NEXT: Those meddling kids

Emma might not have a gun, but she’s dealing with a similar identity crisis back at the Spiral Staircase. She hates her father, she can’t let go of her mother, and she isn’t happy with Charlie unless he’s always telling her how special she is. To that end, she brings ex-boyfriend Rick to the compound, figuring they can use him for his prominent car-dealer dad. Rick tries to escape on the basis that he has a history test tomorrow, which is both adorable and sad. They’re just kids! Charlie throws him into a bed full of girls with body paint on them.

Rick finds another reason to stay at the Staircase when he runs into Shafe, who’s currently working to cement his undercover relationship with Lucille, Charlie, and drug kingpin Guapo. Sam suggests that Shafe deputize Rick in order to keep him from ruining the operation, but Rick can’t even keep his cool long enough to say the oath properly. He may just become the comic relief of the Charles Manson plotline (I can’t believe that’s a thing).

As for Emma, she has Charlie’s gratitude, but she’s still attached to her life outside. To convince her to let go of her past, Charlie sends Sadie to tell Emma a story. Apparently, Sadie’s mom was neglectful and dismissive, and even as she was dying of cancer, she rejected Sadie’s attempts to comfort her. (Is this a true story, or is Sadie the Sam of this hostage negotiation?) “I am my mother,” Sadie says. “I gave birth to me. You have to prove to yourself that your mother is no better than a stranger, that you don’t care if she lives or dies.” Emma reluctantly joins her friends in looting Grace’s jewelry while she sleeps.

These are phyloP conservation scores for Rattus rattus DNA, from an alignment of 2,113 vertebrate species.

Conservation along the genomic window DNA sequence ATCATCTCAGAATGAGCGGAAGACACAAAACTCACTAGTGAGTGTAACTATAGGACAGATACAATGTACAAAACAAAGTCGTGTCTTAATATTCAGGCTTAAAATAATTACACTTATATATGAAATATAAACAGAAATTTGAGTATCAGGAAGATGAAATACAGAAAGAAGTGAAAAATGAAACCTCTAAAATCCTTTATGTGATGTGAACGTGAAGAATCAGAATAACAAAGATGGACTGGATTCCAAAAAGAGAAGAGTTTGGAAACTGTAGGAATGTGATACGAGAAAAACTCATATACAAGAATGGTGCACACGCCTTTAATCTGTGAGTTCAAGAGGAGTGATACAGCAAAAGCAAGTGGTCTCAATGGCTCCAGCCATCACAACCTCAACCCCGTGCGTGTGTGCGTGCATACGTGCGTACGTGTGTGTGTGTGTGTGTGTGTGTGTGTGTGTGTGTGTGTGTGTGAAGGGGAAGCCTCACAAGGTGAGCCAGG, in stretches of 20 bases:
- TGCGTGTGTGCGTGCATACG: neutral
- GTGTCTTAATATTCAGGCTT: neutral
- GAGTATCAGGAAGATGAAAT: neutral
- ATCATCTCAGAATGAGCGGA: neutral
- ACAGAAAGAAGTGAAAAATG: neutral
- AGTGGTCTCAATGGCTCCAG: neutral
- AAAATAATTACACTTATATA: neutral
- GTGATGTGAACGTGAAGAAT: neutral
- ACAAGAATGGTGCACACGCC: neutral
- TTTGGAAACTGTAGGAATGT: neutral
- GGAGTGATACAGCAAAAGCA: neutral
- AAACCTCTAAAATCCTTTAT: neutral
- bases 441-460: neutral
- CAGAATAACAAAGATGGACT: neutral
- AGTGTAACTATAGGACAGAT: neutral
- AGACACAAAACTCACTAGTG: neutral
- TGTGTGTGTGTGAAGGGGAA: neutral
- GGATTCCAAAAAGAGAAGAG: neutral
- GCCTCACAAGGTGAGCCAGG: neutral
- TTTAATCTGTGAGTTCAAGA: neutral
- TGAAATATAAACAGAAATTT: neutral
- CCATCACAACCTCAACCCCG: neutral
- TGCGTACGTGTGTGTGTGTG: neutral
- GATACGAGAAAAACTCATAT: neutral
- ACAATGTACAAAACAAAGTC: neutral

But that’s the problem with choosing your own identity: You’re not the only person affected. Sam is still looking to find his son through Shafe’s friend Robbie, but the cop tracking Robbie finds someone else instead: Sam’s father. He was lying about the suicide after all. He wasn’t lying about his dad being Jewish. Sam has the cops haul in his dad — conveniently leaving out the fact that they’re arresting his father — and confronts him in the interrogation room. This should be a functional family reunion.

Bits and pieces:

  • Retrieving drugs for Guapo, Shafe sends a last-minute signal that the cops should abort the bust, which turns out to be the right call. Guapo was testing him. Had he been arrested, the cops would have had nothing to hold him on, and Shafe would have been burned.
  • That being said, Shafe is still pretty terrible at undercover work.
  • “Grace, swim to me!”
  • Everything about Sam’s acid trip is embarrassing except for his abs.
  • Why is Sam being so possessive with the Manson case? He rejects both Shafe and Charmain when they offer to help. (Charmain helps anyway.)
  • Welcome back, Sam’s guitar.
  • “A little quick, but okay.”